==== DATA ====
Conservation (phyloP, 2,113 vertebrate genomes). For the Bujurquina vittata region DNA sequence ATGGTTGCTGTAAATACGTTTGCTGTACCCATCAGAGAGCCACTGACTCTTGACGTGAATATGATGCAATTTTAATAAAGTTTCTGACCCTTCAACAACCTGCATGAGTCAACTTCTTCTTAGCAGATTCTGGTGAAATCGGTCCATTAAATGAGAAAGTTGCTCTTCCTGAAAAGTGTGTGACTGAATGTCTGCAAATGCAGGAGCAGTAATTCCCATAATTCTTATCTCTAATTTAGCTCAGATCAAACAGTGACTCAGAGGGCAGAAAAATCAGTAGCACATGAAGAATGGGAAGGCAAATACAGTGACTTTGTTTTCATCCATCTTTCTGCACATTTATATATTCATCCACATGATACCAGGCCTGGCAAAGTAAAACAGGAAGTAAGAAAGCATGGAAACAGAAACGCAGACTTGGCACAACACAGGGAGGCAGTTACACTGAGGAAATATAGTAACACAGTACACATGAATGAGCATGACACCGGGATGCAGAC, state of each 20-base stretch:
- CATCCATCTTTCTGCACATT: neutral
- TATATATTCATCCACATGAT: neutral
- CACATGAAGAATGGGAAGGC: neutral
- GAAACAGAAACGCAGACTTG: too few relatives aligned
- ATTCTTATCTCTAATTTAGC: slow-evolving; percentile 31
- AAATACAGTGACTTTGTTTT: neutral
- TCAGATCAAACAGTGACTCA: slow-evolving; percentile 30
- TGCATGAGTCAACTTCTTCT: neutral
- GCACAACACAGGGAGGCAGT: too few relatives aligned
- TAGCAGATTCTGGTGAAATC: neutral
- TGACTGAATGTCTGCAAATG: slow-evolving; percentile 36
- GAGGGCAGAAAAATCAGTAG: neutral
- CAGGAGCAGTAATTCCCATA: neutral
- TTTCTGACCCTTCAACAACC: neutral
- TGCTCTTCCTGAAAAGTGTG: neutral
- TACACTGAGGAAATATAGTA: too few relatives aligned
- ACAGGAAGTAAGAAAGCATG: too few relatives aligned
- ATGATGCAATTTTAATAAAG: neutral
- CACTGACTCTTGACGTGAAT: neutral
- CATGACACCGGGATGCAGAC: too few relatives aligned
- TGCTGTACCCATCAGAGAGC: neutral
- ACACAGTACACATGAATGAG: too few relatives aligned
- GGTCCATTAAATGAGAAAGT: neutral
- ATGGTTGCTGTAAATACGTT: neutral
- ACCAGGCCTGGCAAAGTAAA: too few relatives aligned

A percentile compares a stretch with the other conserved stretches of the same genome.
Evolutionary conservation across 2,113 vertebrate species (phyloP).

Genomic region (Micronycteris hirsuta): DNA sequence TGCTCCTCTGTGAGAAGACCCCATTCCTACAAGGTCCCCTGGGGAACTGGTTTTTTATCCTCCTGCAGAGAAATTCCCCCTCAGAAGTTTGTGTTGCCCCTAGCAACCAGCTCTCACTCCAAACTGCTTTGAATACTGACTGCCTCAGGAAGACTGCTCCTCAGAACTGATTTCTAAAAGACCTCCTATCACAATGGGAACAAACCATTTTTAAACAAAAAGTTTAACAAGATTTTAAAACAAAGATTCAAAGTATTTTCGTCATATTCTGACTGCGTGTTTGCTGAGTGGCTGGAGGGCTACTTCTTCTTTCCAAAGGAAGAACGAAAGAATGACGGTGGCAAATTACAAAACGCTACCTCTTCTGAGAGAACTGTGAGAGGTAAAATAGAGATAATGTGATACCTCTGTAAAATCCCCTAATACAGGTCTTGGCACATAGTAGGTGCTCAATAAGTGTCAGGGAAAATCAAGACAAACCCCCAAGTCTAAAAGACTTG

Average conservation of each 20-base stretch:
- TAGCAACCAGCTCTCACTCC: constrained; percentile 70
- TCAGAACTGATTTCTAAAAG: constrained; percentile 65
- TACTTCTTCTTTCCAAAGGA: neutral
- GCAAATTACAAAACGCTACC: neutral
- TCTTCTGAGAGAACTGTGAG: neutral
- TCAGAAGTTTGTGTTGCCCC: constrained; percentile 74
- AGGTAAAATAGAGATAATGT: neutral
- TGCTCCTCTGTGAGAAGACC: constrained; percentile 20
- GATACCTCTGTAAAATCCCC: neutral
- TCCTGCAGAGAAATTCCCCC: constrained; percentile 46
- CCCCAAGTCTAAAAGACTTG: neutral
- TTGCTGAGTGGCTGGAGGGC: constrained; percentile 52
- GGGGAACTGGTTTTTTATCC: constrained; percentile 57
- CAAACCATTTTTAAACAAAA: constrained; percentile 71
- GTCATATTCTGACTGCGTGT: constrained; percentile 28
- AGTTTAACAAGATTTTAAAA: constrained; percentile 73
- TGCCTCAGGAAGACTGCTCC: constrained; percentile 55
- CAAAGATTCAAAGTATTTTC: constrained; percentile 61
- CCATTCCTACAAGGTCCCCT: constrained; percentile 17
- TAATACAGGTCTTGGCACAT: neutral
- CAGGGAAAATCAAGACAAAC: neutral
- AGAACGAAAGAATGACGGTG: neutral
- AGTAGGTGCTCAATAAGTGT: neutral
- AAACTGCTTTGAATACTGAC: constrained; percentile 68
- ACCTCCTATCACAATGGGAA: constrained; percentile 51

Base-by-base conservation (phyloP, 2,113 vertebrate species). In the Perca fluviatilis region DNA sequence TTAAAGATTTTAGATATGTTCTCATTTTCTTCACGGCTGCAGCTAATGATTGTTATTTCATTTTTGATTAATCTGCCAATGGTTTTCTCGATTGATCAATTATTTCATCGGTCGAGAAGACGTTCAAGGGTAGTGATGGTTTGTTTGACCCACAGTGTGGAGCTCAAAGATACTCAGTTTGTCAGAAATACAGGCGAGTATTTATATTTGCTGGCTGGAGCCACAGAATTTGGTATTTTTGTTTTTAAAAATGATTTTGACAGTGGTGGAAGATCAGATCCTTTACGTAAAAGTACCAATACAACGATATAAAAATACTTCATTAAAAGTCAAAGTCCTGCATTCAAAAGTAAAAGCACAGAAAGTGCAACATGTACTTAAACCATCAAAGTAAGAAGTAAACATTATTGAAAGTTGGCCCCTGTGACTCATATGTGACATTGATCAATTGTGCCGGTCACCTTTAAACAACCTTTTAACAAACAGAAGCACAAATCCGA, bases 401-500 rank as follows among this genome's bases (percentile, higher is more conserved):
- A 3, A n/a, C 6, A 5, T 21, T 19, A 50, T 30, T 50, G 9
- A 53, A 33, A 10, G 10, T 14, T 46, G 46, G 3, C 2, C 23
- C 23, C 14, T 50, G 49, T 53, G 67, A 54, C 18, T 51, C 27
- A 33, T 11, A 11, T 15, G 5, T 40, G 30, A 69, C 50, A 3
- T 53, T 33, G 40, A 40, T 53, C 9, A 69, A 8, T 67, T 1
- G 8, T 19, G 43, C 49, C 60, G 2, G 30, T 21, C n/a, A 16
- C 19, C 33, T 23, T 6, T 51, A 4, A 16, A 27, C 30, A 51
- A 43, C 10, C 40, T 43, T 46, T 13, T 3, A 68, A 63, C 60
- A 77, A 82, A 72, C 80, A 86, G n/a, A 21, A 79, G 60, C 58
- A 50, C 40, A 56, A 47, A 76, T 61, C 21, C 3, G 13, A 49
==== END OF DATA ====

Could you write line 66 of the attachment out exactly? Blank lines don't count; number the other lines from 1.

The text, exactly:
- A 50, C 40, A 56, A 47, A 76, T 61, C 21, C 3, G 13, A 49